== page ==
The NRA did not respond to requests for comment.
NRA-certified firearms instruction remains widely available, and the group continues to be far larger than other gun rights organizations. Yet Lander said the NRA has prioritized political aims at the expense of its fundamental mission. “I believe that the Second Amendment is a God-given right,” he said, “but with that right comes responsibility. As a responsible individual, you should seek out proper education, and that’s what the NRA has offered. But the NRA as a program-driven organization is disappearing.”
Driving the downsizing is plummeting revenue at the NRA and its foundation. Revelations about misuse of funds, many first reported by The Trace in 2019, legal battles, and the pandemic have all taken a toll. Consider just one dwindling source of cash: member dues. The NRA has seen a sharp drop in membership since 2018. In 2022, dues revenue sank to $83.3 million, the lowest amount in 16 years. By slashing programs and personnel, the NRA in 2020 and 2021 ended a four-year stretch of operating in the red. However, the group’s 2022 audit shows expenses running $15 million ahead of revenue, meaning the group once again operated at a deficit.
Brian Mittendorf is an accounting professor at The Ohio State University who has studied NRA finances and written about the group’s paring down. Mittendorf said cutting programs to bolster finances risks turning off an already shrinking membership. “When you lose resources, you lose members, and when you lose members, you lose resources,” he said. “Those things can feed on each other.” Mittendorf also noted that restricted revenue supports some programs, meaning there are limits to how deeply the NRA can trim. “At what point can you no longer cut some of these programs as a means of shoring up your finances?” he asked. “Then what happens?”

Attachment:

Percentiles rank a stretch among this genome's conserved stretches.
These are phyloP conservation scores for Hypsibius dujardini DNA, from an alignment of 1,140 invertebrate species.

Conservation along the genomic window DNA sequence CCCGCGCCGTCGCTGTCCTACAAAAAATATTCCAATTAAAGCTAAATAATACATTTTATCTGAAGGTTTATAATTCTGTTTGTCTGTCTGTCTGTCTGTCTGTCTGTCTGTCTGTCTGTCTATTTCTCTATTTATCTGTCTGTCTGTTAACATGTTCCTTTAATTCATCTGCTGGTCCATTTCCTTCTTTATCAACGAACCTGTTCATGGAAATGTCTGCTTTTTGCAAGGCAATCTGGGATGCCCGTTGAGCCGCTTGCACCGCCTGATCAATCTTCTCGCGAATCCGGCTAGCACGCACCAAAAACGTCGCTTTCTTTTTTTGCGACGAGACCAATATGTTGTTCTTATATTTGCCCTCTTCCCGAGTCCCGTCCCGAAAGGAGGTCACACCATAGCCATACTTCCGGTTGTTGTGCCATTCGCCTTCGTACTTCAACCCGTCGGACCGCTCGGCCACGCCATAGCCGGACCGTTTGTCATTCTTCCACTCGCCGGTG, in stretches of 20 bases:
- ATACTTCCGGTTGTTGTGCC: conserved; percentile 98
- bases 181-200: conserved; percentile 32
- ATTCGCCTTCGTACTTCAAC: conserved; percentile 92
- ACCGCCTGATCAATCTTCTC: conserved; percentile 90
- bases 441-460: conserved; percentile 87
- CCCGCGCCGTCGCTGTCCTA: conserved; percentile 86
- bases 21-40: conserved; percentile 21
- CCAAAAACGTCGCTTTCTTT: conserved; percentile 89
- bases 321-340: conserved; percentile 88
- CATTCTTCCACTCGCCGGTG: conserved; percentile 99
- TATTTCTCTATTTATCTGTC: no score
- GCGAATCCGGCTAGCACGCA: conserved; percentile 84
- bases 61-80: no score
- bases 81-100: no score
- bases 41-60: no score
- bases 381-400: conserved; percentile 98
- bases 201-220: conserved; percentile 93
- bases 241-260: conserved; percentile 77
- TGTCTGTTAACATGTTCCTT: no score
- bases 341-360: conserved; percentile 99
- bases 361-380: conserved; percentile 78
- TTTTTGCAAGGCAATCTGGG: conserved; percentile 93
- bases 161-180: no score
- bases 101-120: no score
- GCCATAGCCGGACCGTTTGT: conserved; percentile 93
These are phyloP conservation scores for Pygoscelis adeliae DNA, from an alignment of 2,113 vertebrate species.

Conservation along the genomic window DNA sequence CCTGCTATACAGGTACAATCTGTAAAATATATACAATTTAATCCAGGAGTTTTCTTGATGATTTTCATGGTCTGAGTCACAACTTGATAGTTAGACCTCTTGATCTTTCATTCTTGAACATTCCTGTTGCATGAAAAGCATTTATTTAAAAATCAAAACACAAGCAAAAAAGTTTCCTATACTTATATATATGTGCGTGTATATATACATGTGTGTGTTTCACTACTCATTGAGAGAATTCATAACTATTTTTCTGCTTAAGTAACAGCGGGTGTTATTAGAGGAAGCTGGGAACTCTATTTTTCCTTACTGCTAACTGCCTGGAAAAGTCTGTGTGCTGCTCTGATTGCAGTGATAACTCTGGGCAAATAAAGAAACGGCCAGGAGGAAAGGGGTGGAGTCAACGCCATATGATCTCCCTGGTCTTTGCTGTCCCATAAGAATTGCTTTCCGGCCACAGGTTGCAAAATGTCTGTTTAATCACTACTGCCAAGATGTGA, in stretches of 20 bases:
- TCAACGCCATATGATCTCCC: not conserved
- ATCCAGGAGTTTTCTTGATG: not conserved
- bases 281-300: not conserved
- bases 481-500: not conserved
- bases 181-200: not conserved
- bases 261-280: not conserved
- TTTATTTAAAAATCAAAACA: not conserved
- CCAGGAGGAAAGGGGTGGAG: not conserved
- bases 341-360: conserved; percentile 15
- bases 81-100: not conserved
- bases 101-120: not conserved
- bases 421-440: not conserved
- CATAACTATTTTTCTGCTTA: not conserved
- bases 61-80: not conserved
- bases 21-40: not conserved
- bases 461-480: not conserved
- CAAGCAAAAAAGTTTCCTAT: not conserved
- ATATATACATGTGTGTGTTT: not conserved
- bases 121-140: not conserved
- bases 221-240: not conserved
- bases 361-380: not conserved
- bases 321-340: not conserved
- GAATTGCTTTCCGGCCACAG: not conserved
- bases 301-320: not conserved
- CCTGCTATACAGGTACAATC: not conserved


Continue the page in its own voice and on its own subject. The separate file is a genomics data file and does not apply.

Phil Journey is a former NRA board member who has been outspoken in his criticism of the group’s current leadership. Journey has taught young people shooting as a 4H instructor in Sedgwick County, Kansas, home to Wichita, for a decade. He said that, at any given time, roughly 100 young people take part in the program, starting with BB guns and moving on to air and smallbore rifles. “They learn self-discipline,” Journey said. “They mature in so many ways that benefit them at school and in their personal lives. You can watch them grow and take responsibility.”
The Sedgwick County program is not reliant on NRA money, but other 4H shooting programs have seen their NRA Foundation funding dry up in recent years. Journey said programs “that are supposed to be at the heart of what the NRA does” have been drained to keep the organization afloat and maintain its political machine — moves that are self-defeating. “Introducing kids to shooting sports is fundamental to bringing young people into the fold,” he said. “And in 20 or 30 years, we will find ourselves in a political wilderness, without any support.”
Daniel Nass contributed to this report.